At a loss on python scoping.
i at introo.me
Tue Mar 26 12:03:40 CET 2013
Thx, really a nice and detailed explanation.
On Tue, Mar 26, 2013 at 6:07 PM, Dave Angel <davea at davea.name> wrote:
> On 03/26/2013 02:17 AM, Shiyao Ma wrote:
>> suppose I have a file like this:
>> class A:
>> r = 5
>> def func(self, s):
>> self.s = s
>> a = A()
>> print(a.r) # this should print 5, but where does py store the name of r
>> print(a.s) # this should print 3, also where does py store this name.
>> what's the underlying difference between the above example?
> I don't think this is a scoping question at all. These references are
> fully qualified, so scoping doesn't enter in.
> The class A has a dictionary containing the names of r and func. These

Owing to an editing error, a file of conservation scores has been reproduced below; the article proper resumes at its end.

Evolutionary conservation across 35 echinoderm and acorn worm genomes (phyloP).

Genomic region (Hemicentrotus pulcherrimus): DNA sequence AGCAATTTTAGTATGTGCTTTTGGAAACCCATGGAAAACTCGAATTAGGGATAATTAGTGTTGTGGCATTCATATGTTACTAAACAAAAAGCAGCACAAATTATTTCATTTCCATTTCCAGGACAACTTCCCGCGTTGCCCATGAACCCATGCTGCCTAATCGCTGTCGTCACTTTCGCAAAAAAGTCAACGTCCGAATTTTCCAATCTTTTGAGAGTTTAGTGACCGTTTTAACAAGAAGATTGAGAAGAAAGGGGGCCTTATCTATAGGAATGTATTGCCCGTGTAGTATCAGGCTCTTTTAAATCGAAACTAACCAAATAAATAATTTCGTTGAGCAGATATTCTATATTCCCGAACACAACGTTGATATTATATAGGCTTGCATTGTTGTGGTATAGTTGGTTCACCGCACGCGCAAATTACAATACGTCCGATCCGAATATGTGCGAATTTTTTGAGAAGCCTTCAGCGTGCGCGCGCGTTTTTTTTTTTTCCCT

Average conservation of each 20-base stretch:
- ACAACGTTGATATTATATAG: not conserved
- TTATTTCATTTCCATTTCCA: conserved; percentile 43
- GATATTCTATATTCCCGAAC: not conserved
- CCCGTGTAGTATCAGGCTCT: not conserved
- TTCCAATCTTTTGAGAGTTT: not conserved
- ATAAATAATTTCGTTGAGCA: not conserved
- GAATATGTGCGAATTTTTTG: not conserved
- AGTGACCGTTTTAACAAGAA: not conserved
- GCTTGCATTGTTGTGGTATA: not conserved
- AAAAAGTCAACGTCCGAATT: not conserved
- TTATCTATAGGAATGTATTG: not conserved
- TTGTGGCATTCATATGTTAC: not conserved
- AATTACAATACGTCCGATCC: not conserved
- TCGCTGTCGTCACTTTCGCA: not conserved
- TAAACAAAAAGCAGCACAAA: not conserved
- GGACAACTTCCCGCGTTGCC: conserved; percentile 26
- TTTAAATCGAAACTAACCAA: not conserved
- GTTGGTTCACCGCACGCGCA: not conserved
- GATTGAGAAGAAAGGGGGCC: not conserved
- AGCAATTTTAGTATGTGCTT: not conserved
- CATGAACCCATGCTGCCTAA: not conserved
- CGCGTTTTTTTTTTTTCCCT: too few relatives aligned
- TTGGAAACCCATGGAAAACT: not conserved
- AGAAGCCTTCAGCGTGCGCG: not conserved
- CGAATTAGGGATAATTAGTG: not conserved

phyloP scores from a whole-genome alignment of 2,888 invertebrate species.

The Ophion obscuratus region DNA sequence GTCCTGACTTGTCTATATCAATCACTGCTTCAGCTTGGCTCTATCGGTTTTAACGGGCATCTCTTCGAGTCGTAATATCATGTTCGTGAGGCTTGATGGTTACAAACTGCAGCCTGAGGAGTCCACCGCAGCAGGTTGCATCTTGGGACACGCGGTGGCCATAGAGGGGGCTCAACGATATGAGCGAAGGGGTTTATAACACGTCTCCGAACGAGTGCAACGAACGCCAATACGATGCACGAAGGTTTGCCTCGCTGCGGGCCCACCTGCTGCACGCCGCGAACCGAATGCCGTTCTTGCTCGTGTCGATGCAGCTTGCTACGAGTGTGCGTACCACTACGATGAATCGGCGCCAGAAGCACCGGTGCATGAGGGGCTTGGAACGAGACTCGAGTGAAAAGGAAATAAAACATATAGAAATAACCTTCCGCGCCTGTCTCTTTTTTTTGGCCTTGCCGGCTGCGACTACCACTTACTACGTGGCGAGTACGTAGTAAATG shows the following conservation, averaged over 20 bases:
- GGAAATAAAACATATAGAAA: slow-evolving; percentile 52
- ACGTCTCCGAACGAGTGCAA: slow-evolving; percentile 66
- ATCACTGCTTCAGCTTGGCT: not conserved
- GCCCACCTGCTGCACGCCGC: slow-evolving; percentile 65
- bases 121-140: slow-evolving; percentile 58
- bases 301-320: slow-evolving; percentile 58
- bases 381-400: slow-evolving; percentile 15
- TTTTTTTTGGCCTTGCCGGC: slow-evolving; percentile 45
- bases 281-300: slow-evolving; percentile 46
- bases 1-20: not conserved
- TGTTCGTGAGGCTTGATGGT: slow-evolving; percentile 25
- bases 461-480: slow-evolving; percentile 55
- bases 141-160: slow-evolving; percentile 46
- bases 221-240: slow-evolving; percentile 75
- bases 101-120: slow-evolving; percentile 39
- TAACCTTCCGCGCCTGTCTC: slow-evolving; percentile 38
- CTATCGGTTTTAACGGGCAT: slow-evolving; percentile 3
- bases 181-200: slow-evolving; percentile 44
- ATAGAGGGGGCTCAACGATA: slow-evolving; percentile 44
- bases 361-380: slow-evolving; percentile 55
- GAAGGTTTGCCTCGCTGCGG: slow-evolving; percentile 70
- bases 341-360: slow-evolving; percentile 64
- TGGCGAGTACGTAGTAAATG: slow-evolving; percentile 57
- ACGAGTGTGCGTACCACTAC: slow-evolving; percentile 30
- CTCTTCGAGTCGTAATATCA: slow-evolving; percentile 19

> are class attributes. Each instance has a dictionary which will contain
> the name s AFTER the A.func() is called. Ideally such an attribute will be
> assigned in the __init__() method, in which case every instance will have s
> in its dictionary.
> When you use a.qqq the attribute qqq is searched for in the instance
> dictionary and, if not found, in the class dictionary. If still not found,
> in the parent classes' dictionary(s).
> You can use dir(A) and dir(a) to look at these dictionaries, but it shows
> you the combination of them, so it's not as clear. In other words, dir(a)
> shows you both dictionaries, merged. (Seems to me dir also sometimes
> censors some of the names, but that's a vague memory. It's never left out
> anything I cared about, so maybe it's things like single-underscore names,
> or maybe just a poor memory.)
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